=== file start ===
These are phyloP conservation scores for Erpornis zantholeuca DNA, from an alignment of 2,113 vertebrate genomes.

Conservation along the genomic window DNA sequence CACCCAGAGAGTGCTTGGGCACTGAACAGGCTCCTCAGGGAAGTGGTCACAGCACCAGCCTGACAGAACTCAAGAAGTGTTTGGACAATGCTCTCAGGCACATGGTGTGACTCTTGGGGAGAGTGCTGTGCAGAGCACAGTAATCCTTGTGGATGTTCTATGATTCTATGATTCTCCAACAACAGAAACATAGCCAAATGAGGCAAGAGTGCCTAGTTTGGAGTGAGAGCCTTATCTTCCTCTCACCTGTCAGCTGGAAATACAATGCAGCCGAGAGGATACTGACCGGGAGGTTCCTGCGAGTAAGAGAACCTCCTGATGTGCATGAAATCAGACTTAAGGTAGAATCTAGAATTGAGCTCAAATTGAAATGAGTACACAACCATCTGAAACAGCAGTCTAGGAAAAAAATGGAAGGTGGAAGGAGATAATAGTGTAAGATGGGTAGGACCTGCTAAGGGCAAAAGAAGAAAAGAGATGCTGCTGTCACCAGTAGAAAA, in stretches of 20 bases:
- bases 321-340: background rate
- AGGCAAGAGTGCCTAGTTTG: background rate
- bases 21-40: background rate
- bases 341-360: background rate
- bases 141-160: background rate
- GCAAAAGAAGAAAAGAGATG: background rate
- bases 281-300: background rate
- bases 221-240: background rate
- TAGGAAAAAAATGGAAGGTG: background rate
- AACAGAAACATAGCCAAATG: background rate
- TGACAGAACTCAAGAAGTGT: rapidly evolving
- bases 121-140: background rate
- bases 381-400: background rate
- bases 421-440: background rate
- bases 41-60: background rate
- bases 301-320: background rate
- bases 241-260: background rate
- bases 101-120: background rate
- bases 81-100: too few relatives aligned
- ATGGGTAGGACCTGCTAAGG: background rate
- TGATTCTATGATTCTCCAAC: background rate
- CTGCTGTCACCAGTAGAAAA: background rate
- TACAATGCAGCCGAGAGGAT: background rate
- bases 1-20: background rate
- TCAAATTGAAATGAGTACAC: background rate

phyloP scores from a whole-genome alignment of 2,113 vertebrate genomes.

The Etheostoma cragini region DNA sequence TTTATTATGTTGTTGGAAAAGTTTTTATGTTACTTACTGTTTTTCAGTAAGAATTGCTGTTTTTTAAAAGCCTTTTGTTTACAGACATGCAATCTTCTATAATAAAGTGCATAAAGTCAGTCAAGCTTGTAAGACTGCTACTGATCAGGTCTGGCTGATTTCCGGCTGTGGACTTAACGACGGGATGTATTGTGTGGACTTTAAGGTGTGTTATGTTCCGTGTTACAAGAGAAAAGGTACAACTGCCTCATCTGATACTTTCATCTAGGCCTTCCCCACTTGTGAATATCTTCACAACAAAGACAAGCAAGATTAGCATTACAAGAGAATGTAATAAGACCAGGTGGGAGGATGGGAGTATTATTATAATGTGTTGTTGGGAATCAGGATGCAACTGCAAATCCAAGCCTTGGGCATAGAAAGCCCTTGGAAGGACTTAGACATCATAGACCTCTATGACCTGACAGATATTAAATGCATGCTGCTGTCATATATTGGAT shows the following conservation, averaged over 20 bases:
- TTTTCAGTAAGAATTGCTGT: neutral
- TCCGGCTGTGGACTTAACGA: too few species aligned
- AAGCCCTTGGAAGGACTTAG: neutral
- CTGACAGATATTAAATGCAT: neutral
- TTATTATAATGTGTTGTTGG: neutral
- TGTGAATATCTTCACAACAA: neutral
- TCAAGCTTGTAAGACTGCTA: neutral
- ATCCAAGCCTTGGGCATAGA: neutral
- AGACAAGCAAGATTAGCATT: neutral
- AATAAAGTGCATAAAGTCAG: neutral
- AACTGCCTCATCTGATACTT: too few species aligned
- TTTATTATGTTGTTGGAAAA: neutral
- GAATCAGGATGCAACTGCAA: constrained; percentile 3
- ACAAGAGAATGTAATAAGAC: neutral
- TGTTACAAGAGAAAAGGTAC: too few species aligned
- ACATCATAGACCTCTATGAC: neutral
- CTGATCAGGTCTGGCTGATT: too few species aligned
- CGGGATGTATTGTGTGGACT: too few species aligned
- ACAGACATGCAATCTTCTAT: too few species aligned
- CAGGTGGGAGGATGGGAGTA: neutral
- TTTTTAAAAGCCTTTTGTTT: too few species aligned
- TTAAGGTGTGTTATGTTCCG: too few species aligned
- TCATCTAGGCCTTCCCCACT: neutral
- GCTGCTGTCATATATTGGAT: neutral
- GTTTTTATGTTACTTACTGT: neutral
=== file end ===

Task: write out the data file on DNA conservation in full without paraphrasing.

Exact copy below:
These are phyloP conservation scores for Erpornis zantholeuca DNA, from an alignment of 2,113 vertebrate genomes.

Conservation along the genomic window DNA sequence CACCCAGAGAGTGCTTGGGCACTGAACAGGCTCCTCAGGGAAGTGGTCACAGCACCAGCCTGACAGAACTCAAGAAGTGTTTGGACAATGCTCTCAGGCACATGGTGTGACTCTTGGGGAGAGTGCTGTGCAGAGCACAGTAATCCTTGTGGATGTTCTATGATTCTATGATTCTCCAACAACAGAAACATAGCCAAATGAGGCAAGAGTGCCTAGTTTGGAGTGAGAGCCTTATCTTCCTCTCACCTGTCAGCTGGAAATACAATGCAGCCGAGAGGATACTGACCGGGAGGTTCCTGCGAGTAAGAGAACCTCCTGATGTGCATGAAATCAGACTTAAGGTAGAATCTAGAATTGAGCTCAAATTGAAATGAGTACACAACCATCTGAAACAGCAGTCTAGGAAAAAAATGGAAGGTGGAAGGAGATAATAGTGTAAGATGGGTAGGACCTGCTAAGGGCAAAAGAAGAAAAGAGATGCTGCTGTCACCAGTAGAAAA, in stretches of 20 bases:
- bases 321-340: background rate
- AGGCAAGAGTGCCTAGTTTG: background rate
- bases 21-40: background rate
- bases 341-360: background rate
- bases 141-160: background rate
- GCAAAAGAAGAAAAGAGATG: background rate
- bases 281-300: background rate
- bases 221-240: background rate
- TAGGAAAAAAATGGAAGGTG: background rate
- AACAGAAACATAGCCAAATG: background rate
- TGACAGAACTCAAGAAGTGT: rapidly evolving
- bases 121-140: background rate
- bases 381-400: background rate
- bases 421-440: background rate
- bases 41-60: background rate
- bases 301-320: background rate
- bases 241-260: background rate
- bases 101-120: background rate
- bases 81-100: too few relatives aligned
- ATGGGTAGGACCTGCTAAGG: background rate
- TGATTCTATGATTCTCCAAC: background rate
- CTGCTGTCACCAGTAGAAAA: background rate
- TACAATGCAGCCGAGAGGAT: background rate
- bases 1-20: background rate
- TCAAATTGAAATGAGTACAC: background rate

phyloP scores from a whole-genome alignment of 2,113 vertebrate genomes.

The Etheostoma cragini region DNA sequence TTTATTATGTTGTTGGAAAAGTTTTTATGTTACTTACTGTTTTTCAGTAAGAATTGCTGTTTTTTAAAAGCCTTTTGTTTACAGACATGCAATCTTCTATAATAAAGTGCATAAAGTCAGTCAAGCTTGTAAGACTGCTACTGATCAGGTCTGGCTGATTTCCGGCTGTGGACTTAACGACGGGATGTATTGTGTGGACTTTAAGGTGTGTTATGTTCCGTGTTACAAGAGAAAAGGTACAACTGCCTCATCTGATACTTTCATCTAGGCCTTCCCCACTTGTGAATATCTTCACAACAAAGACAAGCAAGATTAGCATTACAAGAGAATGTAATAAGACCAGGTGGGAGGATGGGAGTATTATTATAATGTGTTGTTGGGAATCAGGATGCAACTGCAAATCCAAGCCTTGGGCATAGAAAGCCCTTGGAAGGACTTAGACATCATAGACCTCTATGACCTGACAGATATTAAATGCATGCTGCTGTCATATATTGGAT shows the following conservation, averaged over 20 bases:
- TTTTCAGTAAGAATTGCTGT: neutral
- TCCGGCTGTGGACTTAACGA: too few species aligned
- AAGCCCTTGGAAGGACTTAG: neutral
- CTGACAGATATTAAATGCAT: neutral
- TTATTATAATGTGTTGTTGG: neutral
- TGTGAATATCTTCACAACAA: neutral
- TCAAGCTTGTAAGACTGCTA: neutral
- ATCCAAGCCTTGGGCATAGA: neutral
- AGACAAGCAAGATTAGCATT: neutral
- AATAAAGTGCATAAAGTCAG: neutral
- AACTGCCTCATCTGATACTT: too few species aligned
- TTTATTATGTTGTTGGAAAA: neutral
- GAATCAGGATGCAACTGCAA: constrained; percentile 3
- ACAAGAGAATGTAATAAGAC: neutral
- TGTTACAAGAGAAAAGGTAC: too few species aligned
- ACATCATAGACCTCTATGAC: neutral
- CTGATCAGGTCTGGCTGATT: too few species aligned
- CGGGATGTATTGTGTGGACT: too few species aligned
- ACAGACATGCAATCTTCTAT: too few species aligned
- CAGGTGGGAGGATGGGAGTA: neutral
- TTTTTAAAAGCCTTTTGTTT: too few species aligned
- TTAAGGTGTGTTATGTTCCG: too few species aligned
- TCATCTAGGCCTTCCCCACT: neutral
- GCTGCTGTCATATATTGGAT: neutral
- GTTTTTATGTTACTTACTGT: neutral